Are aliens trying to contact us? Canadian telescope picks up mysterious radio signals from space
These are the first ever recorded 'fast radio bursts' from space under 700MHz, as detected by the CHIME telescope.
Mysterious signals from outer space known as "fast radio bursts" were picked up by a new radio telescope commissioned in British Columbia, Canada. These signals are reportedly the first ever FRBs at frequencies below 700 MHz, as detected by the Canadian Hydrogen Intensity Mapping Experiment (CHIME) on July 25. The signal has been named FRB 180725A. That said, the source of these milliseconds-long bursts of radio emissions is unknown. Scientists say they are one of the newer "cosmic mysteries" around, first detected about a decade ago and known to come from far beyond our Milky Way galaxy.
🚨💥🇨🇦 Exciting news: the CHIME telescope has detected its fast radio burst! 🇨🇦💥🚨— Bryan Gaensler (@SciBry) August 1, 2018
Meet FRB 180725A, with DM = 716.6 pc/cm^3. Fantastic news for the hard-working team at @McGillMSI, @DunlapInstitute, @CITA_ICAT, @UBCphas, @NRC_CNRC and @Perimeter. https://t.co/AJY5AGWka0 pic.twitter.com/Yiz0FataZH
There could be several possible explanations for these signals, including exploding black holes, bursts from magnetars, or even highly advanced alien communities trying to reach out to us.
Having said that, CHIME is designed to collect data on FRBs and other sought-after questions in the field of astrophysics. As the telescope has been operational for less than a year, the detection of FRB 180725A is prelusory at this point. The discovery was reported in an online "Astronomer's Telegram" post to encourage other astronomers "to search for repeated bursts at all wavelengths."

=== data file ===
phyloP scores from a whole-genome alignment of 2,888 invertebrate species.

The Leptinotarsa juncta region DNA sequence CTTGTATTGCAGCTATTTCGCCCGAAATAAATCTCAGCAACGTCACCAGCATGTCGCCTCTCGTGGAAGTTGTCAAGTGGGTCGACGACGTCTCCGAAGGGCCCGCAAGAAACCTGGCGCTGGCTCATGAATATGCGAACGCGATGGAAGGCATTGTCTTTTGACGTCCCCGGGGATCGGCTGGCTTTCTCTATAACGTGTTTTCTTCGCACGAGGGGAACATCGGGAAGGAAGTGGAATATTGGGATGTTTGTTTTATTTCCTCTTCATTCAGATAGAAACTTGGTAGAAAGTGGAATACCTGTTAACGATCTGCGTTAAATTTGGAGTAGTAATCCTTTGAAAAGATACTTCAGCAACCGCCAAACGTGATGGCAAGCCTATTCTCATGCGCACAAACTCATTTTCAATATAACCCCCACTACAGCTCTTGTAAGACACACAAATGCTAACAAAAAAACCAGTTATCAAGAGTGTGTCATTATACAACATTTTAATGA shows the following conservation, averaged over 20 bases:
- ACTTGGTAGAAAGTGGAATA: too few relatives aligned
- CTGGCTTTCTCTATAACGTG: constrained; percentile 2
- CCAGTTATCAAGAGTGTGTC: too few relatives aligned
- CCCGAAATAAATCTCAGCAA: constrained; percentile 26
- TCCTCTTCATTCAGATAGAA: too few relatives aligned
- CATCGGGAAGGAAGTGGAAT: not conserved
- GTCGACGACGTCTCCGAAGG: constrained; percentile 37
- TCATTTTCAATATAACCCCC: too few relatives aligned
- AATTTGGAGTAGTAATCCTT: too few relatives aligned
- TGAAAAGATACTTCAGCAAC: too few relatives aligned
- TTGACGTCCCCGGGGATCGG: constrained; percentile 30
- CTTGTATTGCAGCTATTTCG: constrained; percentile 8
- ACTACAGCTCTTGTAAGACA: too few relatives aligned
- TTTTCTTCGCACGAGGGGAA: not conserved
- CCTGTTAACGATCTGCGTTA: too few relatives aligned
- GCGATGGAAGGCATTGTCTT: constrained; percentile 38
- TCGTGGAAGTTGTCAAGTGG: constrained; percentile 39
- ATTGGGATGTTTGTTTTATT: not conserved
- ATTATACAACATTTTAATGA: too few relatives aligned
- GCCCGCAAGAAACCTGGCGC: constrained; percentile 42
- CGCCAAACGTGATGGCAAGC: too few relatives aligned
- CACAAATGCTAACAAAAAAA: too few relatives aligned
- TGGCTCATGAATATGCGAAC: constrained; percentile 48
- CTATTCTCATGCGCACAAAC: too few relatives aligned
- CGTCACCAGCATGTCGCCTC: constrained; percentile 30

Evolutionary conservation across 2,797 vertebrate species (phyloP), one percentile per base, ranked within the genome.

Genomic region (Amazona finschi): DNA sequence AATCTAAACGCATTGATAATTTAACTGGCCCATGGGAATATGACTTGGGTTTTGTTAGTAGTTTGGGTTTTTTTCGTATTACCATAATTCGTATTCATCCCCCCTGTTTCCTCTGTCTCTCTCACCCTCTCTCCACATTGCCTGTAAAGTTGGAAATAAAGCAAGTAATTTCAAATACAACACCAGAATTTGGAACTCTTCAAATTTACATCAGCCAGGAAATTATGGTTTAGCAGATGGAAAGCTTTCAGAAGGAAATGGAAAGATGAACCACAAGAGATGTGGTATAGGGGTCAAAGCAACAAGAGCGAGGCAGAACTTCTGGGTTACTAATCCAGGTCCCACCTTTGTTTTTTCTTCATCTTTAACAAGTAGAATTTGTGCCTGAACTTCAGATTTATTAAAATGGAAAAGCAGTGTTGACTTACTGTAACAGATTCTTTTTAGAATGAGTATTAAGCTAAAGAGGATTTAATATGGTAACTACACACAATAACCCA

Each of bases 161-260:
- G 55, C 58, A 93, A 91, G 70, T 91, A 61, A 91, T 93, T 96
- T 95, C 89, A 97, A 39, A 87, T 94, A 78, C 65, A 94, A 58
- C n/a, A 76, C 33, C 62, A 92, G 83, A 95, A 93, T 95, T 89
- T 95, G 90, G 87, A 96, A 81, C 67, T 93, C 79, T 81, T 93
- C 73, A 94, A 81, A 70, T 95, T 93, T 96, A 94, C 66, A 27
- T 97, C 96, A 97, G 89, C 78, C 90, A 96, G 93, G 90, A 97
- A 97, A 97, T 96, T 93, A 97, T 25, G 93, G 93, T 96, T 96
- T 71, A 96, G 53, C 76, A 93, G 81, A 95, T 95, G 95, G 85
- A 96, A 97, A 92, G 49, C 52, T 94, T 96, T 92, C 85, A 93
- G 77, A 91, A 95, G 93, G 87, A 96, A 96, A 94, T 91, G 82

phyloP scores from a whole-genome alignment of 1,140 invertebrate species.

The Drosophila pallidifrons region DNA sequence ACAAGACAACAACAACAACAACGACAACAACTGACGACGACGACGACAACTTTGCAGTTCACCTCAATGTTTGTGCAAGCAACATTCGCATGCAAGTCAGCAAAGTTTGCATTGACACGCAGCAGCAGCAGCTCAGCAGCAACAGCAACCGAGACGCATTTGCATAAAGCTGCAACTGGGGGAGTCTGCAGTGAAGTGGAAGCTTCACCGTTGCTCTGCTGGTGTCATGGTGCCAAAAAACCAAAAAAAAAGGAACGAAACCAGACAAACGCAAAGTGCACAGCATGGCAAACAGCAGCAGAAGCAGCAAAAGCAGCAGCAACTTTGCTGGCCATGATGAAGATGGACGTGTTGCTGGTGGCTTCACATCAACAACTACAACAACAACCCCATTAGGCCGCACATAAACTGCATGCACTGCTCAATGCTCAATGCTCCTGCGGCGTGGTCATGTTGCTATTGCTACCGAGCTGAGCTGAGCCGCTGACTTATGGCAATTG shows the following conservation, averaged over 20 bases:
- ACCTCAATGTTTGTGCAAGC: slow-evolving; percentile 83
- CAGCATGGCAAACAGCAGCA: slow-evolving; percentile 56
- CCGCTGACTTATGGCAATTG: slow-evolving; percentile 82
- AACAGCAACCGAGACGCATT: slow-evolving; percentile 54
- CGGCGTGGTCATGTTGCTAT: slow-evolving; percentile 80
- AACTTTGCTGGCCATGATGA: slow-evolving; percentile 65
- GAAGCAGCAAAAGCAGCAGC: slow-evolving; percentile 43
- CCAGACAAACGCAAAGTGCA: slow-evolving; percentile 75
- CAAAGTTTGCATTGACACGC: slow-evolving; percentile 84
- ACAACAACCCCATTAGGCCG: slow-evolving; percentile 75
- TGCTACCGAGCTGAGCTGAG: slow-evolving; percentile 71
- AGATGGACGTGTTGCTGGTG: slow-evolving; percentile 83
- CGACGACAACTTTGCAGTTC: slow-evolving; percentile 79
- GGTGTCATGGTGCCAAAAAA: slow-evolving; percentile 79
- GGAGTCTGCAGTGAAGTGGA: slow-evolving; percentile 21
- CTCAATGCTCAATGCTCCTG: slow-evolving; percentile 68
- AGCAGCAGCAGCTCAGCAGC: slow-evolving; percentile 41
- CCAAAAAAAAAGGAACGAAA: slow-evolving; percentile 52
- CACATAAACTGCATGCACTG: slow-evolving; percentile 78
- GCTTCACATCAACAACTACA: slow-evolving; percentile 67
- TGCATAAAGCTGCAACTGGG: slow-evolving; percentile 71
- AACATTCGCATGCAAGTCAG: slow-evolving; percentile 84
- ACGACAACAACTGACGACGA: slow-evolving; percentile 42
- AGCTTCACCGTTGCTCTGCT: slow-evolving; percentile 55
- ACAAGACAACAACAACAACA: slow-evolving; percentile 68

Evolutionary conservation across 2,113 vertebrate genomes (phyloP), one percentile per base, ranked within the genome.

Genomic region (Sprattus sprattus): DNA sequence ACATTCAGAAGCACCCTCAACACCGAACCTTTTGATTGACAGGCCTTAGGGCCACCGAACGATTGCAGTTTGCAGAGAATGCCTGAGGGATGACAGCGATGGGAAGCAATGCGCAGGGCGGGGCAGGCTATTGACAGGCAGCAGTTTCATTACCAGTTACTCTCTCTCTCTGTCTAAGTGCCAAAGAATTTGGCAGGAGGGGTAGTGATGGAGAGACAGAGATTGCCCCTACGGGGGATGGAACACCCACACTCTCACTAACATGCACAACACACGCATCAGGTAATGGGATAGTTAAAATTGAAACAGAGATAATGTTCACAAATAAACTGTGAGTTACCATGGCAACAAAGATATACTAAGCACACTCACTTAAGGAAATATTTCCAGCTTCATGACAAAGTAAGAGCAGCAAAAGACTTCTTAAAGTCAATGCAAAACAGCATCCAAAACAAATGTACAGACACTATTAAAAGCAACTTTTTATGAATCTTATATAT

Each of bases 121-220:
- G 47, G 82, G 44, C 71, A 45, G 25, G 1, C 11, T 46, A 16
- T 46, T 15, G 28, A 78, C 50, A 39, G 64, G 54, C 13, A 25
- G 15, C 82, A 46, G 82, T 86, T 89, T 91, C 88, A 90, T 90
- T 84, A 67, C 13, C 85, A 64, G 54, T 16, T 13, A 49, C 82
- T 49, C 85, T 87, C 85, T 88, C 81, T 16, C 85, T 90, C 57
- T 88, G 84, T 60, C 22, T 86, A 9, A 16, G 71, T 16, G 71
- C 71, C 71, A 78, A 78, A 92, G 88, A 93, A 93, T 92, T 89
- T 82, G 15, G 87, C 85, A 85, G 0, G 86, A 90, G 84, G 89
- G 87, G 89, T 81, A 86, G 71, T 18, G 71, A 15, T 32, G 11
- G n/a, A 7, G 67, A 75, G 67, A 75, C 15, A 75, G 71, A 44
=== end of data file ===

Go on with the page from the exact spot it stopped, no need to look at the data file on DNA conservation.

These unknown but ubiquitous signals are estimated to arrive on Earth roughly a thousand times per day over our firmament. Being first detected and reported in 2007, only roughly two dozen FRBs were recorded until mid-2017.
Nonetheless, the CHIME FRB event rate is predicted to be between two to 50 FRBs per day. The Canadian telescope is being touted as one of the best detectors of FRBs owing to its large collection area, wide bandwidth, and enormous field-of-view.
Due to the high event-rate, researchers are saying that this relatively new astrophysical phenomenon can be studied extensively. Bright FRBs detected by CHIME are reported to the worldwise astrophysical community in real time as soon as they are discovered so that they can conduct multi-wavelength follow-up procedures to study the same.
Early indications for additional FRBs discovered in the past week suggest that they aren't coming from known sources on Earth, with frequencies clocking at 400 MHz - a significantly low figure as compared to previously known readings.
Having said that, researchers are saying that whatever is transmitting the repetitive FRB is a remarkably powerful source.
Scientists say the detection of FRB 180725A and further data surrounding the phenomenon are very preliminary at this point.
CHIME, along with other observatories, will be looking out for more clues to help solve the heavenly mystery. That said, it is "early days" for both the study of FRBs and particularly the FRB mentioned above.